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Systems Medicine

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The availability of high-throughput techniques opened a new epistemological era in biology. New disciplines such as genomics, functional genomics, proteomics, metabolomics, and structural biology leveraged these technological advances to deepen our understanding of cellular physiology and regulation. The need to extract knowledge from these large data streams stimulated the development of computational techniques to store, organize, mine, and model the data, facilitated by the increasing availability of cheaper computer hardware and improved performance. These developments led to the emergence of the umbrella discipline of computational systems biology (Kitano 2002). The initial intent and motivation underlying the large resources and funding devoted to this major effort was to enhance human health. The human genome project (HGP), where the bulk of the work was conducted between 1990 and 2003, and which successfully led to sequencing the entire human genome, is arguably the...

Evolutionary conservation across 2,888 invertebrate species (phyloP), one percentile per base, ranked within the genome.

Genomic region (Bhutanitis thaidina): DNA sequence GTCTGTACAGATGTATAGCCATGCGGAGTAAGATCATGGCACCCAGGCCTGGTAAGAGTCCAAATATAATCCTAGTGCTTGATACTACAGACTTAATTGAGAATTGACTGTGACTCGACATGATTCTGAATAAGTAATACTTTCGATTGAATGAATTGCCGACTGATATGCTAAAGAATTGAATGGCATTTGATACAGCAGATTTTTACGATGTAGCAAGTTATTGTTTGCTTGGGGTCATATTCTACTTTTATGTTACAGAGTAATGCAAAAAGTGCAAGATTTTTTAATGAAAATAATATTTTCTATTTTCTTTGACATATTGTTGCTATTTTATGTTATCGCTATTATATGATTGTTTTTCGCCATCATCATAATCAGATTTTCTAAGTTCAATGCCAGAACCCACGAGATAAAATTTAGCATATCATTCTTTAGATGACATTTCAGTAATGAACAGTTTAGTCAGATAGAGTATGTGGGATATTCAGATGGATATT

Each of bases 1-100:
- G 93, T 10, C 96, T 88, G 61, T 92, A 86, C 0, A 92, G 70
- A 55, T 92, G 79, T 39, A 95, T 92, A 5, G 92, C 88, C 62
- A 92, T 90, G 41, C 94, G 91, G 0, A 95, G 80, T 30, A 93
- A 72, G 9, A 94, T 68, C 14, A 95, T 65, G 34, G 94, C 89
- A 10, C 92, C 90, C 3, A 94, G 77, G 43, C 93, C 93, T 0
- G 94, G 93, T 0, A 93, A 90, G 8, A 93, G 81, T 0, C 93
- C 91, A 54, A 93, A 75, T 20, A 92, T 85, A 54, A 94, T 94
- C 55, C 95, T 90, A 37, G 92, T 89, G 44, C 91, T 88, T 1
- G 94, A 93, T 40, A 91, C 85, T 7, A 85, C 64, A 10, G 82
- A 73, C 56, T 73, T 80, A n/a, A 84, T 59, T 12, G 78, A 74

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  • DOI: 10.1007/978-1-4419-9863-7_251
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References

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Correspondence to Gilles Clermont .

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Clermont, G. (2013). Systems Medicine. In: Dubitzky, W., Wolkenhauer, O., Cho, KH., Yokota, H. (eds) Encyclopedia of Systems Biology. Springer, New York, NY. https://doi.org/10.1007/978-1-4419-9863-7_251

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